Materials and Methods


All participants in the study were ascertained through the ongoing CCPGSMS, for which the methodology has been previously described [27].


Total genomic DNA, extracted from whole blood as part of the CCPGSMS, was used to type HLA-DRB1 alleles by an allele-specific PCR amplification method [28]. All genotypes were generated blind to pedigree structure and disease status of the individual. Either 24 (low resolution) or 72 (high resolution) PCRs were carried out to amplify allelotypes corresponding to alleles HLA-DRB1*01, HLA-DRB1*04, HLA-DRB1*07, HLA-DRB1*08, HLA-DRB1*09, HLA-DRB1*10, HLA-DRB1*11, HLA-DRB1*12, HLA-DRB1*13, HLA-DRB1*14, HLA-DRB1*15, HLA-DRB1*16, HLA-DRB1*17, and HLA-DRB1*18, as well as products for the DRB3, DRB4, and DRB5 genes. Each HLA-DRB1 genotype was scored twice by independent observers.

Statistical analyses.

TDT was performed using the sib_tdt program of the ASPEX 2.3 analysis package (available at The TDT counts the number of times an allele is transmitted to affected offspring from heterozygous parents. For TDTs the χ2 distribution was used to assess significance, except in TDTs where the sum of transmissions and non-transmissions was less than 50, when the exact binomial test was used. For allele inheritance analysis, a highly conservative Bonferroni correction was applied to correct for the number of statistical tests made for each allele, and for the total number of alleles investigated (n = 7). Corrected p-values are shown as pc.

Association of HLA-DRB1 alleles with MS was assessed by conditional logistic regression with each MS case matched to pseudo-controls, formed from the possible offspring that could have occurred from the parental mating [29]. The genotype of each individual was coded in terms of an indicator variable (0, 1, or 2) for each allele. Association of HLA-DRB1 alleles was then assessed by stepwise model selection, with allelic effects added or removed at each stage if p < 0.05. Dominance effects of each allele were coded by additional indicator variables, taking the value 1 if an individual is homozygous for the allele and 0 otherwise. Interaction effects between alleles were generated by introducing further indicator variables that are products of the corresponding allelic effects. To allow for correlations between multiple affected offspring from the same family, cases and matched pseudo-controls were clustered by pedigree and robust Huber-White estimators used to adjust the standard errors of ORs [30].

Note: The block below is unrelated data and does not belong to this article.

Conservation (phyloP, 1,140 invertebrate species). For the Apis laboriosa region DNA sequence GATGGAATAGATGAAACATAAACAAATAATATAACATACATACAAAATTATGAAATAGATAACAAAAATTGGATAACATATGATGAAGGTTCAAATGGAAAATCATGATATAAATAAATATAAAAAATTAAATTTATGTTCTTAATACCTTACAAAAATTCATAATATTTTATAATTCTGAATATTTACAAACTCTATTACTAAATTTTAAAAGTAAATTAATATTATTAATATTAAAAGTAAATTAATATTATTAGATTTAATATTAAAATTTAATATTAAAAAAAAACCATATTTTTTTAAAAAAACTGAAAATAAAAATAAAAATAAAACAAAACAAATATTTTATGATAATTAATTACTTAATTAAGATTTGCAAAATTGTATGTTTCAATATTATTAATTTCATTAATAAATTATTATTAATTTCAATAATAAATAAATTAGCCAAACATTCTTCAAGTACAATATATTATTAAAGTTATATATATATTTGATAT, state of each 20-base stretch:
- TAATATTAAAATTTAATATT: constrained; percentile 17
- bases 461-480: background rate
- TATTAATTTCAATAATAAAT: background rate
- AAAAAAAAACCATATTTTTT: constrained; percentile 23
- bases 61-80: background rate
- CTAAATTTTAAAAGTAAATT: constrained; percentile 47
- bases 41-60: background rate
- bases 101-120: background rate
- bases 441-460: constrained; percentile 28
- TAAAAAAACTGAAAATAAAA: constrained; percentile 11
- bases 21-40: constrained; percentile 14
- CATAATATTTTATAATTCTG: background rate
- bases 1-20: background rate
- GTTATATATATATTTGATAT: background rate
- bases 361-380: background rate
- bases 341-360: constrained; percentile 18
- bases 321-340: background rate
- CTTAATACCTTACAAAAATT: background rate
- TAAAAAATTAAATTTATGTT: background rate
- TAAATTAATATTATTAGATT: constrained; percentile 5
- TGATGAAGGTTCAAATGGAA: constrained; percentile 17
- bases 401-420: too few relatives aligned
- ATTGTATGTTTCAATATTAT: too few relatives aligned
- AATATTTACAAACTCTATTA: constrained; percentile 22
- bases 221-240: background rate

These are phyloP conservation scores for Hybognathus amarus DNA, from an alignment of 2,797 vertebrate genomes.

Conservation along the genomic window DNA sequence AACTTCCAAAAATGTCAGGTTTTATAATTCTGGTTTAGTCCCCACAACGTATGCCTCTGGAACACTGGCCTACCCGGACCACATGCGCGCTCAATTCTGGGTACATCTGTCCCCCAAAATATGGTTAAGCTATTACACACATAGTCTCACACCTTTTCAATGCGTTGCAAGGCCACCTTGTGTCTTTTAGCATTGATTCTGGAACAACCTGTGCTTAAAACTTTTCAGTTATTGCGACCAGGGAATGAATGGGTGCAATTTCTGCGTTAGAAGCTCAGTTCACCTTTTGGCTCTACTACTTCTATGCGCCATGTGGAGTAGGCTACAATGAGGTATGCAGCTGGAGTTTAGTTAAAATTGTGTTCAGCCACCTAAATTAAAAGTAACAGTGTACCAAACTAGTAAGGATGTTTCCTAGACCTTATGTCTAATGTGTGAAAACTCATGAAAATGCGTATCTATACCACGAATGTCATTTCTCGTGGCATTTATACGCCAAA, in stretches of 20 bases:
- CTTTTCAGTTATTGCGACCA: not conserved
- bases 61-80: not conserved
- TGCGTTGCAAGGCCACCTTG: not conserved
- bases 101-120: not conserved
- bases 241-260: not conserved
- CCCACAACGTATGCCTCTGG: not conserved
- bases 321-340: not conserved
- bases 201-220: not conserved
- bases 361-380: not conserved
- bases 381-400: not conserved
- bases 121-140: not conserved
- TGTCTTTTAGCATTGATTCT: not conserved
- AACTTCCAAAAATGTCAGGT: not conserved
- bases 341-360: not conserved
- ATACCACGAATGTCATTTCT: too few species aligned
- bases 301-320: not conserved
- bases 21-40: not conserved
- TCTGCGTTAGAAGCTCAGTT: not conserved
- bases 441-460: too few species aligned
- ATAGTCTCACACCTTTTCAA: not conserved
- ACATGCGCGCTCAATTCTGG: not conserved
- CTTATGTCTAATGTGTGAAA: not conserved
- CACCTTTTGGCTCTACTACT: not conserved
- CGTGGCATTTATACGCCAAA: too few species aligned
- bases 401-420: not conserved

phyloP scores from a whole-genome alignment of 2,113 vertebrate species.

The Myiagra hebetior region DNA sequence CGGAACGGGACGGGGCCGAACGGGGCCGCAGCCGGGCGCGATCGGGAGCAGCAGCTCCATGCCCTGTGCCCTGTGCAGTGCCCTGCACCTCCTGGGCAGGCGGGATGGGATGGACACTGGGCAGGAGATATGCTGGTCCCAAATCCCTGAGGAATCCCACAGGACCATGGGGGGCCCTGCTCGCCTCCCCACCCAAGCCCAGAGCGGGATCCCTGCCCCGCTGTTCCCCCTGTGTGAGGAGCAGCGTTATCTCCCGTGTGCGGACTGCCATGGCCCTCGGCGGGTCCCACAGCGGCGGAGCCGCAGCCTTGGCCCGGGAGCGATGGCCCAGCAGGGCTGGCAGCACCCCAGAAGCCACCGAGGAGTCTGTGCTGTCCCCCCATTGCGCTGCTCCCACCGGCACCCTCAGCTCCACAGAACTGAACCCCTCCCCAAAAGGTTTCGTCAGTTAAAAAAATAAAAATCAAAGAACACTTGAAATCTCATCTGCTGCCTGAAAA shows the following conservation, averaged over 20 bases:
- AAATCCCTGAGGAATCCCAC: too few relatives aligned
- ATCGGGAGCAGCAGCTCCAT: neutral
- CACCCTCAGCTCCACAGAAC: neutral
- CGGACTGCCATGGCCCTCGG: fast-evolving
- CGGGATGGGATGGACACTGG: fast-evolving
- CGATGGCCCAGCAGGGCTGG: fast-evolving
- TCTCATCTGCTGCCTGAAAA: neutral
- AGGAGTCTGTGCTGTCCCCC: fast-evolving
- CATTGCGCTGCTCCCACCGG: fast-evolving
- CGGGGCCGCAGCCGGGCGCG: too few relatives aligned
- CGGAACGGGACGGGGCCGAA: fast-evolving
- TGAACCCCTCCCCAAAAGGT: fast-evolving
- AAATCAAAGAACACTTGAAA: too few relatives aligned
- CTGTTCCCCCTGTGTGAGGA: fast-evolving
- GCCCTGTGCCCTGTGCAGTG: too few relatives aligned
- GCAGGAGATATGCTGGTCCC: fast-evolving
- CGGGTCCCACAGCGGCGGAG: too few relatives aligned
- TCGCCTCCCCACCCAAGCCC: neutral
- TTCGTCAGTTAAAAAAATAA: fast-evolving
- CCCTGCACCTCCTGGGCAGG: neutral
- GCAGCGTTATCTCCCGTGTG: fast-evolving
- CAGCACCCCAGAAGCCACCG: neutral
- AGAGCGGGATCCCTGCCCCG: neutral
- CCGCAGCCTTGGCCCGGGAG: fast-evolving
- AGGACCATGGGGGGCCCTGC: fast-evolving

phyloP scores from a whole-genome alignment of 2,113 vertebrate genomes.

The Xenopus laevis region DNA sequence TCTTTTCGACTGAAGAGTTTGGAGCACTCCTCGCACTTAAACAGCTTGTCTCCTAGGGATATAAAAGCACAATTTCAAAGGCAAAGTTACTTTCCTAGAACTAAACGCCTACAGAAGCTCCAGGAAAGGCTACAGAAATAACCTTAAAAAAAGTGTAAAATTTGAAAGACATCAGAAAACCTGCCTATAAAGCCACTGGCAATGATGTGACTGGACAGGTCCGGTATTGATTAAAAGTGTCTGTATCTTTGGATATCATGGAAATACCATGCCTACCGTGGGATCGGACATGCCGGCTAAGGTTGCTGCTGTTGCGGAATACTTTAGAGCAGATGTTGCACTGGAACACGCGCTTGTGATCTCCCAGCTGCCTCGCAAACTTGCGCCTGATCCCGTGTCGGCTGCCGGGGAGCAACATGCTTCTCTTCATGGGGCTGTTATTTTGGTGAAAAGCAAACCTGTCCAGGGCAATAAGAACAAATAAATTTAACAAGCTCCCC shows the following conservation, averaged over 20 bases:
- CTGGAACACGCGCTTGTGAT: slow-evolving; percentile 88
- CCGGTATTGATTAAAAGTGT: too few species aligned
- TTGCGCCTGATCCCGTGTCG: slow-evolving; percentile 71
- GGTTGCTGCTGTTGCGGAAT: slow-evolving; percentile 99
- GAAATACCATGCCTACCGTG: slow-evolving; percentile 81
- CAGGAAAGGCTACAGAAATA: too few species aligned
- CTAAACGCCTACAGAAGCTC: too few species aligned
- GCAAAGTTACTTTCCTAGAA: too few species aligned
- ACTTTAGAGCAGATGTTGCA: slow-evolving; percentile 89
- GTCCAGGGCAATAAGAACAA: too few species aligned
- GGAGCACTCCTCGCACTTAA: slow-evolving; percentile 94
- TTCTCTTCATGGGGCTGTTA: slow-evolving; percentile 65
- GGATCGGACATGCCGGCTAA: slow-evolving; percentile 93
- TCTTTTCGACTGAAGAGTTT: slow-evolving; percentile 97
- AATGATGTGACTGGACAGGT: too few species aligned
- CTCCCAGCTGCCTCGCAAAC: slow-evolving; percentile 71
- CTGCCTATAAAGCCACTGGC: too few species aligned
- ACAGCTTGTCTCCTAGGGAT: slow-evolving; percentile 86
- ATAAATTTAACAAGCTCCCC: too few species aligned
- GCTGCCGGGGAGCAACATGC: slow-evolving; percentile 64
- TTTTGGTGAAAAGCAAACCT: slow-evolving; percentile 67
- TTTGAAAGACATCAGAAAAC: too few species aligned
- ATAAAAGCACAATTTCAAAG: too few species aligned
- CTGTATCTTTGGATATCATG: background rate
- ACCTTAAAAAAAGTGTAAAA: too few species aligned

The authors would like to thank all persons who generously participated in this study, physicians participating in the CCPGSMS, Neil Risch, Katie Morrison, Holly Armstrong, Jordana Tzenova-Bell, and William Valdar. Experiments performed for this investigation comply with current guidelines and ethics. The sponsor of the study had no role in study design, data collection, data analysis, data interpretation, or writing of the report. The corresponding author had full access to all the data in the study and final responsibility for the decision to submit for publication.

Author Contributions

GCE conceived and designed the experiments. SVR, DAD, BMH, GCD, MRL, SMO, and MJC performed the experiments. SVR, APM, and DAD analyzed the data. SVR and DAD wrote the paper.

Note Added in Proof

Reference 31 was added at the proofs stage and is cited out of order.